Can I Prevent Infection?


As our population ages more and more of our frail elders are cared for at home. As far as possible the aim is to keep them well in the community and out of hospitals. Infection is one of the more potentially preventable reasons for admissions to a health care facility.

Elders are at increased risk of infections compared to younger adults due to various physiological changes that occur with age leading to the blunting of the body’s ability to counter an acute infection. Also older adults tend to have multiple chronic medical illnesses, problems with memory, reduced absorption of nutrients from the gut and loss of fat and muscle stores over time. This leaves them vulnerable to infections compared to other members of the general population.

Infections in the older adult can be from many sources including respiratory tract infections, urinary tract infections, gut related infections and skin breakdown including pressure ulcers allowing a portal of entry for bacteria into a person’s bloodstream. Also patients who are on long term catheters for example urinary catheters for certain urological problems are also at risk of catheter related infections.

Lung Infection

Influenza and pneumonia [1] are the major causes of admissions for the elderly in the United States. Viral flus are easily transmitted by loved ones to the elder patient by coughing or sneezing especially in closed environments at home. Precautions such as isolating oneself if one is unwell, observing strict hand washing techniques and wearing protective masks to prevent transmission of droplets to the elder is important. Annual flu vaccinations are also recommended for seniors to prevent infection. Also caregivers can also be vaccinated to reduce their risks of picking up flus and then passing it on the older adult under their care. Elders and carers can also be given pneumococcal vaccines to reduce their risk of bacterial pneumonias too.

Urinary Tract Infection

Urinary tract infection (UTI) is another common infection that occurs in the older adult. Women are at especially higher risk of UTI’s as they have shorter urethras compared to men allowing bacteria near the rectal area to migrate and enter the body more easily. Also after menopause women have a rapid fall in their oestrogen levels causing vaginal pH to rise due to a reduction in lactobacilli and making the lower genitourinary tract to become more susceptible to infection by pathogenic organisms. Cleaning techniques especially in females due to their anatomically shorter urinary tracts are important-front to back (anus) wiping techniques are useful to reduce migration of bacteria from the anal area to the urinary tract. Regular bowel opening is also important as an overloaded rectum can lead to incomplete emptying of the bladder. Fruits and a good amount of fibre can help with bowel opening. Good fluid intake also helps to reduce the occurrence of constipation and prevent urinary tract infections from occurring.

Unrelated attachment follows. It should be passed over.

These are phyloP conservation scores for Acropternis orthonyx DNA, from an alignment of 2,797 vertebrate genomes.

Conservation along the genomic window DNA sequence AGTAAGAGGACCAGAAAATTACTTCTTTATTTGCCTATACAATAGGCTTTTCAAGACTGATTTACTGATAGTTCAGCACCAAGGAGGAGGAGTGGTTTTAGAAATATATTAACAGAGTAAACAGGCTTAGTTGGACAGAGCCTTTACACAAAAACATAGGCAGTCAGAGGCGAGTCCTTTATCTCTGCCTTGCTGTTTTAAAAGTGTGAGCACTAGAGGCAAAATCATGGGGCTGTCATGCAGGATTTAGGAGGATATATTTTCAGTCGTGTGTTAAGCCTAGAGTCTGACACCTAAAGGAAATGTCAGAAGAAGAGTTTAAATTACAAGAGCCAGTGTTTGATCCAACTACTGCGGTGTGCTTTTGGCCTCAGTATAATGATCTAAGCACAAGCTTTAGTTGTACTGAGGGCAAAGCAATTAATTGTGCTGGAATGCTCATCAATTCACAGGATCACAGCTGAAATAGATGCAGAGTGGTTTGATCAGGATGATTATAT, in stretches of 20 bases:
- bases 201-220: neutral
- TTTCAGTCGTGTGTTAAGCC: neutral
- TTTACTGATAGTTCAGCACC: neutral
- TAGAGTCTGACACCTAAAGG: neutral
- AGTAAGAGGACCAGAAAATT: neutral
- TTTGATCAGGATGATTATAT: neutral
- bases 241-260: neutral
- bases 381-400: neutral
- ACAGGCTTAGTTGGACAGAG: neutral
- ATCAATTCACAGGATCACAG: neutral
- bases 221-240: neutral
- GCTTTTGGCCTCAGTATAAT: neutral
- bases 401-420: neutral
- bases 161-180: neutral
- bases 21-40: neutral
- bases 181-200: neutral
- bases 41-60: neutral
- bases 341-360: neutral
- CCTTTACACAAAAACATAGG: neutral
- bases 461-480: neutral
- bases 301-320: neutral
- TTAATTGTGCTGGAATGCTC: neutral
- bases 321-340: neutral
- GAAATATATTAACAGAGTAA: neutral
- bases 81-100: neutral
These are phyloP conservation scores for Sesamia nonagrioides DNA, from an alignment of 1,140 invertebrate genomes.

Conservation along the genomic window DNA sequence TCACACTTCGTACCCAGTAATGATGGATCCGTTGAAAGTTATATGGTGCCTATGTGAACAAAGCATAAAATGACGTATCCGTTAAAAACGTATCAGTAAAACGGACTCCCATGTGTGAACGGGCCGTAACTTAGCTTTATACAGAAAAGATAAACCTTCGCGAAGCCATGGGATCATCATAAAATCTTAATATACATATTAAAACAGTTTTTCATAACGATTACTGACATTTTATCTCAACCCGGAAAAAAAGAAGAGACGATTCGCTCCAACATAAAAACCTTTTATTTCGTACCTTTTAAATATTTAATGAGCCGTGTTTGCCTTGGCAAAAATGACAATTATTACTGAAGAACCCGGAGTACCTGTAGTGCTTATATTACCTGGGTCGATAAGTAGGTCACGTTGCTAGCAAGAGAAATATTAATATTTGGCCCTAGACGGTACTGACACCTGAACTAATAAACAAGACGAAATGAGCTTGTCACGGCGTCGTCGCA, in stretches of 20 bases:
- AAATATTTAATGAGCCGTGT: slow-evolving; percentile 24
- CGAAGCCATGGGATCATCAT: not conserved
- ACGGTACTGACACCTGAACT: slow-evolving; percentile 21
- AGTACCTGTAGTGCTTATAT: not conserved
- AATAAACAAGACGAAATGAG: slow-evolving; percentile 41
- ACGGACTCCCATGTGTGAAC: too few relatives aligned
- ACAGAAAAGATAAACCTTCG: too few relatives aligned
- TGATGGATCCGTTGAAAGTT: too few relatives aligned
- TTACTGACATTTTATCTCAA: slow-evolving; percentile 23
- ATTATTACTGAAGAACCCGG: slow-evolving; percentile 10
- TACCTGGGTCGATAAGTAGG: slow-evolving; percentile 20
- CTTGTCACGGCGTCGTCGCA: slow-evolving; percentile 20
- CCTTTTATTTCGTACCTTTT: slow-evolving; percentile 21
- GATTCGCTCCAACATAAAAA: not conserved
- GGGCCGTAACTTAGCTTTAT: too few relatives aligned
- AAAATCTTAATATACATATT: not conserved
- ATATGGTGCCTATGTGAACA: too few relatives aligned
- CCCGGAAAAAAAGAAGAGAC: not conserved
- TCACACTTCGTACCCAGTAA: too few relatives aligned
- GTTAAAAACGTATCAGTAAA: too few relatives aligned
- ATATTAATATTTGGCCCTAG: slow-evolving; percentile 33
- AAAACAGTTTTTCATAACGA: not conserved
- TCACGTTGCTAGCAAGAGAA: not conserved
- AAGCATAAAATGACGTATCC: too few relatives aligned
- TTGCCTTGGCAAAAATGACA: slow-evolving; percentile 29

With age the skin of older adults becomes prone to breakdown as the outer layer of the skin becomes thinner and the skin becomes more fragile. Its ability to heal is also reduced. Blood vessels supplying the skin also become thinner making it vulnerable to bruising. Common infections in the elderly include pressure ulcers over the back, fungal infections between the toes of the feet or in the groin, skin tears along limbs due to friction, cellulitis and even shingles (herpes zoster infection). Good hydration maintains adequate moisturisation of skin reducing risk of skin breakdown. Moisture of skin can also be maintained by applying skin moisturisers and emollients. Indirectly circulation of skin is promoted when creams are applied to the patient by the carer. Strict hand washing techniques, dressing of open wounds, pressure sore prevention techniques and treatment of fungal infections are other important measures that can be taken. Care must be taken when moving patients as shearing forces when moving a patient across the surface of a bed for example can make fragile skin tear. Soiled adult diapers also must be changed as prolonged exposure might cause irritation of skin leading to its breakdown. Vaccine against herpes zoster virus can also be considered in older adults to prevent shingles however it is not recommended in the over 80’s due to its reduced effectiveness [2].

Gastrointestinal Tract

Seniors are also at increased risk of gastrointestinal related illnesses. Diarrheal illness can occur especially due to poor hygiene techniques employed by the carer of the elderly. Strict hand washing techniques should be employed especially during preparation and delivery of feeds and meals. Food should also be well cooked, prepared and stored to reduce the risk bacterial or viral contamination. Bacterial overgrowth also tends to occur with age due to reduced gut motility, suppression of healthy gut flora by antibiotics, constipation as a result of dehydration and reduced fibre intake in their diets. Elders especially in long term care institutions are those who have received prolonged antibiotic treatment are at risk of Clostridium Difficile infection. This can also lead to diarrheal illness in the elderly.

Overall the risks of infections can be reduced by a trained and knowledgeable carer at home. By ensuring good hydration, nutrition, attention to skin care and maximizing safe mobility and independence as much as possible at home can go a long way in preventing them from falling ill and having to be admitted to the hospital.



1. AHRQ, Center for Delivery, Organization, and Markets, Healthcare Cost and Utilization Project, Nationwide Inpatient Sample, 2003.


DR. MOHAMED SEENIKATTY is a specialist in Internal Medicine, a clinical fellow in Geriatric Medicine and a lecturer based in UiTM.